**Matplotlib – Histogram**

Let me first tell you the difference between a bar graph and a histogram. Histograms are used to show a graphical representation of the distribution of numerical data whereas a bar chart is used to compare different entities.

It is an estimate of the probability distribution of a continuous variable (quantitative variable) and was first introduced by Karl Pearson. It is a kind of bar graph.

To construct a histogram, the first step is to “bin” the range of values — that is, divide the entire range of values into a series of intervals — and then count how many values fall into each interval. The bins are usually specified as consecutive, non-overlapping intervals of a variable. The bins (intervals) must be adjacent and are often (but are not required to be) of equal size.

Basically, histograms are used to represent data given in the form of some groups or we can say when you have arrays or a very long list. X-axis is about bin ranges where Y-axis talks about frequency. So, if you want to represent the age-wise population in form of the graph then histogram suits well as it tells you how many exist in certain group range or bin if you talk in the context of histograms.

In the below code, I have created the bins in the interval of 10 which means the first bin contains elements from 0 to 9, then 10 to 19 and so on.

1 2 3 4 5 6 7 8 |
import matplotlib.pyplot as plt population_age = [22,55,62,45,21,22,34,42,42,4,2,102,95,85,55,110,120,70,65,55,111,115,80,75,65,54,44,43,42,48] bins = [0,10,20,30,40,50,60,70,80,90,100] plt.hist(population_age, bins, rwidth=0.8) plt.xlabel('age groups') plt.ylabel('Number of people') plt.title('Histogram') plt.show() |

When I run this code, it generates a figure like below:

As you can see in the above plot, Y-axis tells about the age groups that appear with respect to the bins. Our biggest age group is between 40 and 50.

**Matplotlib: Scatter Plot**

A scatter plot is a type of plot that shows the data as a collection of points. The position of a point depends on its two-dimensional value, where each value is a position on either the horizontal or vertical dimension. Usually, we need scatter plots in order to compare variables, for example, how much one variable is affected by another variable to build a relation out of it.

Consider the below example:

1 2 3 4 5 6 7 8 9 10 11 12 13 14 |
import matplotlib.pyplot as plt x = [1,1.5,2,2.5,3,3.5,3.6] y = [7.5,8,8.5,9,9.5,10,10.5] x1=[8,8.5,9,9.5,10,10.5,11] y1=[3,3.5,3.7,4,4.5,5,5.2] plt.scatter(x,y, label='high income low saving',color='r') plt.scatter(x1,y1,label='low income high savings',color='b') plt.xlabel('saving*100') plt.ylabel('income*1000') plt.title('Scatter Plot') plt.legend() plt.show() |

As you can see in the above graph, I have plotted two scatter plots based on the inputs specified in the above code. The data is displayed as a collection of points having ‘high-income low salary’ and ‘low-income high salary.’

*Scatter plot with groups*

Data can be classified into several groups. The code below demonstrates:

1 2 3 4 5 6 7 8 9 10 11 12 13 14 15 16 17 18 19 20 21 22 23 24 |
import numpy as np import matplotlib.pyplot as plt # Create data N = 60 g1 = (0.6 + 0.6 * np.random.rand(N), np.random.rand(N)) g2 = (0.4+0.3 * np.random.rand(N), 0.5*np.random.rand(N)) g3 = (0.3*np.random.rand(N),0.3*np.random.rand(N)) data = (g1, g2, g3) colors = ("red", "green", "blue") groups = ("coffee", "tea", "water") # Create plot fig = plt.figure(figsize=(10,8)) ax = fig.add_subplot(1, 1, 1) for data, color, group in zip(data, colors, groups): x, y = data ax.scatter(x, y, alpha=0.8, c=color, edgecolors='none', s=30, label=group) plt.title('Matplot scatter plot') plt.legend(loc=2) plt.show() |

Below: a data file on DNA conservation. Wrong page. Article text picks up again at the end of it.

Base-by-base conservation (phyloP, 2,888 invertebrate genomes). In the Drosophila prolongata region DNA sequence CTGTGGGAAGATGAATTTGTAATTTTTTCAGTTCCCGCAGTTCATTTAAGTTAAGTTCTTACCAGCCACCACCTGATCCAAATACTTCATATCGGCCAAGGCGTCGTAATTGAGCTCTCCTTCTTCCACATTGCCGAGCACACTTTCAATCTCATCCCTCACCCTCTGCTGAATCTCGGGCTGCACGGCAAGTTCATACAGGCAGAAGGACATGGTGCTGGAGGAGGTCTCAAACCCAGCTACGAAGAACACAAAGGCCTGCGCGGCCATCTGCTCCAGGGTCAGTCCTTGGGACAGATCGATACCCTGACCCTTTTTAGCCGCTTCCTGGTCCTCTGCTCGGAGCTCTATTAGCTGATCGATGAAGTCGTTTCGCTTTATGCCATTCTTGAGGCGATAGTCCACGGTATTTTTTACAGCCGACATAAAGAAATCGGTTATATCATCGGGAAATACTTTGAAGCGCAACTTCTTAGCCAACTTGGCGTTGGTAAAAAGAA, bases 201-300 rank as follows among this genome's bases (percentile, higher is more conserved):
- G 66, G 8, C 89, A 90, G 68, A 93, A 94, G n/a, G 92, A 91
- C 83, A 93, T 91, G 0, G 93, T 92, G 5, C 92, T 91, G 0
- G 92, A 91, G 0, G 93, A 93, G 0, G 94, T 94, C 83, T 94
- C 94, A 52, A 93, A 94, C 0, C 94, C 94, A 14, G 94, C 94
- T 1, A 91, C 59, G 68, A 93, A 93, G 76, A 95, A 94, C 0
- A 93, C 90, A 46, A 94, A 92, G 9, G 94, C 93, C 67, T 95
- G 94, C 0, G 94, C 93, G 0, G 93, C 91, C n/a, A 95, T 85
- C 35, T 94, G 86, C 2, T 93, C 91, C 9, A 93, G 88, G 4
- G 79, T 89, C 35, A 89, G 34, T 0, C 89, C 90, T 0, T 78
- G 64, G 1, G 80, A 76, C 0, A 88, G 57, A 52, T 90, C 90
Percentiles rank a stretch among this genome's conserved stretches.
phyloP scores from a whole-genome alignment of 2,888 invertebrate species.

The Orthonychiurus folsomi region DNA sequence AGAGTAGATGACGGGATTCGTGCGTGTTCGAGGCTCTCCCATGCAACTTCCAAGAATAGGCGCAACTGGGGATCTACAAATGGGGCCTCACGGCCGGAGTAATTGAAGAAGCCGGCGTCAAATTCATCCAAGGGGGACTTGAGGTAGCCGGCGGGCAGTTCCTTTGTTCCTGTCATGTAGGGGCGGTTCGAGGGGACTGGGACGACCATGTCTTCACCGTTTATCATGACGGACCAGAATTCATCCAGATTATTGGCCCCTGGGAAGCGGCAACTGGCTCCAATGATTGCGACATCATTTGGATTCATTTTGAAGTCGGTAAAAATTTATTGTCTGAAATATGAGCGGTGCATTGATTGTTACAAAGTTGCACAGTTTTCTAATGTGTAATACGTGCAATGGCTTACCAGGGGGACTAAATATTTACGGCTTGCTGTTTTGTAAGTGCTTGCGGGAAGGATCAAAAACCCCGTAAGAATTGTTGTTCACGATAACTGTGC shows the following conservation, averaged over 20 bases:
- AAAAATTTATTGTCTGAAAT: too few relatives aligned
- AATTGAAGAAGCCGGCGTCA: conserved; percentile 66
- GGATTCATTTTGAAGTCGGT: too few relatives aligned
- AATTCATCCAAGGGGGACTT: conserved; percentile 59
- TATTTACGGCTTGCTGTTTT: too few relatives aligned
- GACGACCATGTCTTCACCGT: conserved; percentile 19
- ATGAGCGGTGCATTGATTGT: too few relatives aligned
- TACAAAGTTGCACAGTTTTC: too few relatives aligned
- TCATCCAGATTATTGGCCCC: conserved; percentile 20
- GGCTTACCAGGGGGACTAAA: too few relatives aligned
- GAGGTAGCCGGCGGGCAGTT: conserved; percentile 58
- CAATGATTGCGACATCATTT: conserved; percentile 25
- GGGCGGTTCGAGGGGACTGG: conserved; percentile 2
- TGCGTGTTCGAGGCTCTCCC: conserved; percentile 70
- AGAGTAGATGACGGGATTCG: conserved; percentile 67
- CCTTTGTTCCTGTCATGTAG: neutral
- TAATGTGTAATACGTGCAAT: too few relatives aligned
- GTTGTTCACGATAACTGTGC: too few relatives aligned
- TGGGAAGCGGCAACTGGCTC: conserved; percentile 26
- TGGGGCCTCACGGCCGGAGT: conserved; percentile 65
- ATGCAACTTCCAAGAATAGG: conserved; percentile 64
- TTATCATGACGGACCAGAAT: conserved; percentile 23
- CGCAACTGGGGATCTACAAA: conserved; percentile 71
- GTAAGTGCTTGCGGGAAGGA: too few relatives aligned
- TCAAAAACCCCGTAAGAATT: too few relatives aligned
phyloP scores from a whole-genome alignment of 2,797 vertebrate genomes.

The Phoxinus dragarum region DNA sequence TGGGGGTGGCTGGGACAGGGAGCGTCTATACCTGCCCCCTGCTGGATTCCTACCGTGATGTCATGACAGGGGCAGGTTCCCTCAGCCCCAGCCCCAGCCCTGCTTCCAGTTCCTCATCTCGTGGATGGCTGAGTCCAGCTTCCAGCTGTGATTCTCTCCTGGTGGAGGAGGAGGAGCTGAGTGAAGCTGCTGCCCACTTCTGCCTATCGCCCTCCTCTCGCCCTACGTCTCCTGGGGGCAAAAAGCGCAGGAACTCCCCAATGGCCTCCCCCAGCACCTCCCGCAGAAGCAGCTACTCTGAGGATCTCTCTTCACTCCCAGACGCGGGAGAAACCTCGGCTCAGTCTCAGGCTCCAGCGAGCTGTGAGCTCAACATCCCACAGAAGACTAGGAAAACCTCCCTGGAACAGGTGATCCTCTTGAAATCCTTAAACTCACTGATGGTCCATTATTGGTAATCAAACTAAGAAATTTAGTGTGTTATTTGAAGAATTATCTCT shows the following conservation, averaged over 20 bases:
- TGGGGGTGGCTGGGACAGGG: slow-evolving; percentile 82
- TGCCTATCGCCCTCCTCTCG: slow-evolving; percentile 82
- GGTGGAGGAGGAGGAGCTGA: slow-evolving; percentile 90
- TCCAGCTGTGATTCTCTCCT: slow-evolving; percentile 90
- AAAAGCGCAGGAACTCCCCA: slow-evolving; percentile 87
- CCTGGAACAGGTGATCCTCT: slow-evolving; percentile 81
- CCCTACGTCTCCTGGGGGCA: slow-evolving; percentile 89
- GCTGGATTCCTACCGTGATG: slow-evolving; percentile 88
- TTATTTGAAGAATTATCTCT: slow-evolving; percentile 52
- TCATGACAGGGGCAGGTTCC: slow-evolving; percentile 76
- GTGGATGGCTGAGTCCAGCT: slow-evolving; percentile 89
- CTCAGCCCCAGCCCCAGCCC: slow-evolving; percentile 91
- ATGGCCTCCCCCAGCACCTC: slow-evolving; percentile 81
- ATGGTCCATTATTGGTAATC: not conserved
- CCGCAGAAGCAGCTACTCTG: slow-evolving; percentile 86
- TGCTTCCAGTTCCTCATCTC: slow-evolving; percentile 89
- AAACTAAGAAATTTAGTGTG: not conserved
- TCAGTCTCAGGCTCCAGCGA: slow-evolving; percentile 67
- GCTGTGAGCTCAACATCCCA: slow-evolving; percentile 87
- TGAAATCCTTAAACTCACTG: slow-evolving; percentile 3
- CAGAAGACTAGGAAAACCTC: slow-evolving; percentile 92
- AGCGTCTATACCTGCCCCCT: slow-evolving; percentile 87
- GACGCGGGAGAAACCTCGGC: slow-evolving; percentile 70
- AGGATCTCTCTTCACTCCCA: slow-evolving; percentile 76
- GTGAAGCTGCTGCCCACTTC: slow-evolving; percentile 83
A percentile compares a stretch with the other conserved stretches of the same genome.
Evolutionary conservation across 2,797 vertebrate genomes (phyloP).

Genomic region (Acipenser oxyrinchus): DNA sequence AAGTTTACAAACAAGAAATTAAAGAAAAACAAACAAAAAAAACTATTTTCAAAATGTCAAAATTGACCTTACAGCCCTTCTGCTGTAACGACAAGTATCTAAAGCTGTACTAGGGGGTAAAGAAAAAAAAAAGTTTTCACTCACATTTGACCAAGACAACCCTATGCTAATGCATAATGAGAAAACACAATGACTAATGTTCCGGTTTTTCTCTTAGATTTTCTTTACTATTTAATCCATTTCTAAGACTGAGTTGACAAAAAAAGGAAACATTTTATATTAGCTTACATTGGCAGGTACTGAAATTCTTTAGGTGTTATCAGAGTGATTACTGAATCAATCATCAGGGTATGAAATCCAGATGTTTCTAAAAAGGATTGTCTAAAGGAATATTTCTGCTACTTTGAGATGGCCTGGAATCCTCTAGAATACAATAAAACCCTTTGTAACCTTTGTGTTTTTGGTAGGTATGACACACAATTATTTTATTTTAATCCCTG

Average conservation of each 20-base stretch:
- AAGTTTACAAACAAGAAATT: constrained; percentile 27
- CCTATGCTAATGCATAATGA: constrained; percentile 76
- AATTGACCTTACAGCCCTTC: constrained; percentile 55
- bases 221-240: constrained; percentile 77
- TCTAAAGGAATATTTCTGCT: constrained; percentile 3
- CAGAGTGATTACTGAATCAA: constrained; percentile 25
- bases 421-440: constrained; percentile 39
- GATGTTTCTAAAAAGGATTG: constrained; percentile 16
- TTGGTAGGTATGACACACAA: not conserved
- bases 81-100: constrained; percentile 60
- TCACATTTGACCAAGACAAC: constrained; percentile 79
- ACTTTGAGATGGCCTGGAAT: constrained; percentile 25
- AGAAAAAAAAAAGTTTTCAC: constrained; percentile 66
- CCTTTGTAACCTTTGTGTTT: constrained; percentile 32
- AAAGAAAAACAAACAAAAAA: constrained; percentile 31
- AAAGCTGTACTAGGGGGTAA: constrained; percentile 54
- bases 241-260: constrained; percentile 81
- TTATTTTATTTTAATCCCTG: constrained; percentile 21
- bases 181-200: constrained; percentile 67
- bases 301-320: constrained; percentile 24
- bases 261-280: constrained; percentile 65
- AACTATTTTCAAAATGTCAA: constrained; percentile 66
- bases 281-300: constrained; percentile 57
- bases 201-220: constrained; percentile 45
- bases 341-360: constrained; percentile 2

The purpose of using “plt.figure()” is to create a figure object. It’s a Top-level container for all plot elements.

The whole figure is regarded as the figure object. It is necessary to explicitly use “plt.figure()”when we want to tweak the size of the figure and when we want to add multiple Axes objects in a single figure.

fig.add_subplot() is used to control the default spacing of the subplots.

For example, “111” means “1×1 grid, first subplot” and “234” means “2×3 grid, 4th subplot”.

You can easily understand by the following picture:

Next, let us understand the area plot or you can also say Stack plot using python matplotlib.

**Matplotlib: Area Plot**

Area plots are pretty much similar to the line plot. They are also known as stack plots. These plots can be used to display the evolution of the value of several groups on the same graphic. The values of each group are displayed on top of each other. It allows checking on the same figure the evolution of both the total of a numeric variable and the importance of each group.

A line chart forms the basis of an area plot, where the region between the axis and the line is represented by colors.

1 2 3 4 5 6 7 8 9 |
import numpy as np import matplotlib.pyplot as plt # Your x and y axis x=range(1,6) y=[ [1,4,6,8,9], [2,2,7,10,12], [2,8,5,10,6] ]# Basic stacked area chart. plt.stackplot(x,y, labels=['A','B','C'], colors=['m','c','r']) plt.legend(loc='upper left') plt.show() |

1 2 3 4 5 6 7 8 9 10 11 12 |
import matplotlib.pyplot as plt days = [1,2,3,4,5] Enfield =[50,40,70,80,20] Honda = [80,20,20,50,60] Yahama =[70,20,60,40,60] KTM = [80,20,20,50,60] plt.stackplot(days, Enfield, Honda, Yahama, KTM,labels=['Enfield', 'Honda', 'Yahama', 'KTM'], colors=['r','c','y','m']) plt.xlabel('Days') plt.ylabel('Distance in kms') plt.title('Bikes deatils in area plot') plt.legend() plt.show() |